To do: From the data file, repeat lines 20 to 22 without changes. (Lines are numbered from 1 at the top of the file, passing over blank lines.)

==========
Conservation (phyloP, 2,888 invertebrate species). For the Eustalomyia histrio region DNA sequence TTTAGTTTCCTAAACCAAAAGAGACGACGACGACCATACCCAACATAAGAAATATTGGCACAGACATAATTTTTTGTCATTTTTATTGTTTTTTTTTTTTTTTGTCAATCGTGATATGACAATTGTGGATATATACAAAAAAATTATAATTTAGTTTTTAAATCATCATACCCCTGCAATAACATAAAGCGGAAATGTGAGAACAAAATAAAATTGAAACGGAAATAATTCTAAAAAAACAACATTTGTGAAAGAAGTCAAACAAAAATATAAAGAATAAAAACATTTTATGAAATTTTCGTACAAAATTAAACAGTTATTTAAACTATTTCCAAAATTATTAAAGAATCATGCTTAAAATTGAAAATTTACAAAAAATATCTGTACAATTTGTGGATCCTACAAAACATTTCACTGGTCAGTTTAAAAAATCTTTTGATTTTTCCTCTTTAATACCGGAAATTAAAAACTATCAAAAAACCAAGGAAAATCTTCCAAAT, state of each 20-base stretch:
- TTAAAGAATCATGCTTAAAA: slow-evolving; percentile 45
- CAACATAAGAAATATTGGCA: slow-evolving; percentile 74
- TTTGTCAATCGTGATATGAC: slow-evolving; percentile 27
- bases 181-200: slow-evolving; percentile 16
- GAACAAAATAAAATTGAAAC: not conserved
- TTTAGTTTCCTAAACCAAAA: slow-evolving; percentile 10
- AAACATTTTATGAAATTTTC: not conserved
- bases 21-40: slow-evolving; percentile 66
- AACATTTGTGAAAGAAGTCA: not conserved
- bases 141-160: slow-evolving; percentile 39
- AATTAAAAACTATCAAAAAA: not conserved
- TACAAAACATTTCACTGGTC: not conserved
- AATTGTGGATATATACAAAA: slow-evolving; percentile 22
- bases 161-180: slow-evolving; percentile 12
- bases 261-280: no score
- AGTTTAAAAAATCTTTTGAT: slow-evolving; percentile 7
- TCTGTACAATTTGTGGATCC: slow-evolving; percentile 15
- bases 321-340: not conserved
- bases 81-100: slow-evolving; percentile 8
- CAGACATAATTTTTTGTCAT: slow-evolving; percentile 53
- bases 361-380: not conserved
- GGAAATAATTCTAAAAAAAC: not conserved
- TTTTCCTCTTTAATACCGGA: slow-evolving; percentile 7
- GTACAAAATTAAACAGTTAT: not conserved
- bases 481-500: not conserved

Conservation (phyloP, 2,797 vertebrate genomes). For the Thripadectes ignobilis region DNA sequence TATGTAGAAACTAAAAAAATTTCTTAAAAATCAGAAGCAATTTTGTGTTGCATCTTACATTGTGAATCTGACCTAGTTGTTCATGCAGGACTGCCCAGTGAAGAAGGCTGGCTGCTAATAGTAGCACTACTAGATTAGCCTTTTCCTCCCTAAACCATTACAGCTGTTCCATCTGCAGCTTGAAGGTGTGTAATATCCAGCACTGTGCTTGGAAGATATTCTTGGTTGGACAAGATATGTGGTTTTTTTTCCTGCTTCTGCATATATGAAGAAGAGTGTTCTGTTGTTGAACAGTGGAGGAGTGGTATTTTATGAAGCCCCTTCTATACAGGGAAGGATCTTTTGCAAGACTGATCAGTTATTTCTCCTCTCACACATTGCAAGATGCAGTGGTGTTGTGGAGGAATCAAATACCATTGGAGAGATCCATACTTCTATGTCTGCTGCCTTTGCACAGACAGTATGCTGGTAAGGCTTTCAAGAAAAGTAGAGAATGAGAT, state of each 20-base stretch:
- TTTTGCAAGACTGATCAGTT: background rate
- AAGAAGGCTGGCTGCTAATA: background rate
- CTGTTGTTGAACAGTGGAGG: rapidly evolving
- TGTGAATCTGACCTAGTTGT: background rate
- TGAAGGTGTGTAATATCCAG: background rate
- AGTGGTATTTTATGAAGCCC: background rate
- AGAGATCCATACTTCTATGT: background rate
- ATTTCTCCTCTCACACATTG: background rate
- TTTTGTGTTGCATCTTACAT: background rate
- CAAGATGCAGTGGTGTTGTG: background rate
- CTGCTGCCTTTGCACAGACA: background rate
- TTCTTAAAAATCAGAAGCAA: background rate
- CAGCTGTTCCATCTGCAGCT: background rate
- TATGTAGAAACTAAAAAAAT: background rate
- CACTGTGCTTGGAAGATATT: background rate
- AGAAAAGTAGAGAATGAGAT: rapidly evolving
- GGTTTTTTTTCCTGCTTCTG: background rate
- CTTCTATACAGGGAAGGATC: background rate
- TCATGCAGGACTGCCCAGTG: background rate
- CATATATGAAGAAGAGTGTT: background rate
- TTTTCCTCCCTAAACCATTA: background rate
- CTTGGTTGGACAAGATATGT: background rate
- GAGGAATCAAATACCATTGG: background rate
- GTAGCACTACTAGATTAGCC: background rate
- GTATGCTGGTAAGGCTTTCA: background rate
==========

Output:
- bases 81-100: slow-evolving; percentile 8
- CAGACATAATTTTTTGTCAT: slow-evolving; percentile 53
- bases 361-380: not conserved